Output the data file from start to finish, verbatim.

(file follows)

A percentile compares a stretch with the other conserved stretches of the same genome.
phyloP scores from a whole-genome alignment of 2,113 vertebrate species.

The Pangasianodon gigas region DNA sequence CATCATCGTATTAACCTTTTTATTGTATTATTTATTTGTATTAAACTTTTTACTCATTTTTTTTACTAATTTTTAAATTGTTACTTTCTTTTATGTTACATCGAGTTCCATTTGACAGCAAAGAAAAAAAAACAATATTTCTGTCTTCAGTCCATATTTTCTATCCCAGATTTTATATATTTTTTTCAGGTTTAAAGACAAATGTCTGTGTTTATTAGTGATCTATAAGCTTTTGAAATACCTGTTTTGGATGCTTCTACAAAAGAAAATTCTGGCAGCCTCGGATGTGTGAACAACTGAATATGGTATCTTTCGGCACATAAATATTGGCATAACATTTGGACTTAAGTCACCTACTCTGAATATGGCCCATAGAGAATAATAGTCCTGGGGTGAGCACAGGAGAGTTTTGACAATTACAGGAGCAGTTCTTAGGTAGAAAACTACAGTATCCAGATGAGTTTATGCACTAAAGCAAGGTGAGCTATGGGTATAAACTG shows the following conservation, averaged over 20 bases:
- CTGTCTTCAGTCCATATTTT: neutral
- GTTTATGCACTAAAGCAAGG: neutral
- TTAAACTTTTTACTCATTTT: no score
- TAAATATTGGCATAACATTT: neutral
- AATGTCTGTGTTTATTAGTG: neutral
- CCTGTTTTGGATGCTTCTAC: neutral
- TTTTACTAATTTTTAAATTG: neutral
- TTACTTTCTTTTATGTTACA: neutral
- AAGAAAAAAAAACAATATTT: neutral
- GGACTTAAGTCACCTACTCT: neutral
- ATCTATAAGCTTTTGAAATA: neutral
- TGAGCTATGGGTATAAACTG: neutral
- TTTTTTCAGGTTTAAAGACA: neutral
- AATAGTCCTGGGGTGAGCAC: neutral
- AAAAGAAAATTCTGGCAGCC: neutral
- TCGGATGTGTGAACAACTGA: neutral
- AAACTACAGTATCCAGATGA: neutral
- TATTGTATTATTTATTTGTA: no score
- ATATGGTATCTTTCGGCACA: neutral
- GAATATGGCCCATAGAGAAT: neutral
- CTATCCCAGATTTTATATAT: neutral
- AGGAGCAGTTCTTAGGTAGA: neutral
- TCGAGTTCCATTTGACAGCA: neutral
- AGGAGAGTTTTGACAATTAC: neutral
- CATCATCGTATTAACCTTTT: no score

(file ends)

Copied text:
A percentile compares a stretch with the other conserved stretches of the same genome.
phyloP scores from a whole-genome alignment of 2,113 vertebrate species.

The Pangasianodon gigas region DNA sequence CATCATCGTATTAACCTTTTTATTGTATTATTTATTTGTATTAAACTTTTTACTCATTTTTTTTACTAATTTTTAAATTGTTACTTTCTTTTATGTTACATCGAGTTCCATTTGACAGCAAAGAAAAAAAAACAATATTTCTGTCTTCAGTCCATATTTTCTATCCCAGATTTTATATATTTTTTTCAGGTTTAAAGACAAATGTCTGTGTTTATTAGTGATCTATAAGCTTTTGAAATACCTGTTTTGGATGCTTCTACAAAAGAAAATTCTGGCAGCCTCGGATGTGTGAACAACTGAATATGGTATCTTTCGGCACATAAATATTGGCATAACATTTGGACTTAAGTCACCTACTCTGAATATGGCCCATAGAGAATAATAGTCCTGGGGTGAGCACAGGAGAGTTTTGACAATTACAGGAGCAGTTCTTAGGTAGAAAACTACAGTATCCAGATGAGTTTATGCACTAAAGCAAGGTGAGCTATGGGTATAAACTG shows the following conservation, averaged over 20 bases:
- CTGTCTTCAGTCCATATTTT: neutral
- GTTTATGCACTAAAGCAAGG: neutral
- TTAAACTTTTTACTCATTTT: no score
- TAAATATTGGCATAACATTT: neutral
- AATGTCTGTGTTTATTAGTG: neutral
- CCTGTTTTGGATGCTTCTAC: neutral
- TTTTACTAATTTTTAAATTG: neutral
- TTACTTTCTTTTATGTTACA: neutral
- AAGAAAAAAAAACAATATTT: neutral
- GGACTTAAGTCACCTACTCT: neutral
- ATCTATAAGCTTTTGAAATA: neutral
- TGAGCTATGGGTATAAACTG: neutral
- TTTTTTCAGGTTTAAAGACA: neutral
- AATAGTCCTGGGGTGAGCAC: neutral
- AAAAGAAAATTCTGGCAGCC: neutral
- TCGGATGTGTGAACAACTGA: neutral
- AAACTACAGTATCCAGATGA: neutral
- TATTGTATTATTTATTTGTA: no score
- ATATGGTATCTTTCGGCACA: neutral
- GAATATGGCCCATAGAGAAT: neutral
- CTATCCCAGATTTTATATAT: neutral
- AGGAGCAGTTCTTAGGTAGA: neutral
- TCGAGTTCCATTTGACAGCA: neutral
- AGGAGAGTTTTGACAATTAC: neutral
- CATCATCGTATTAACCTTTT: no score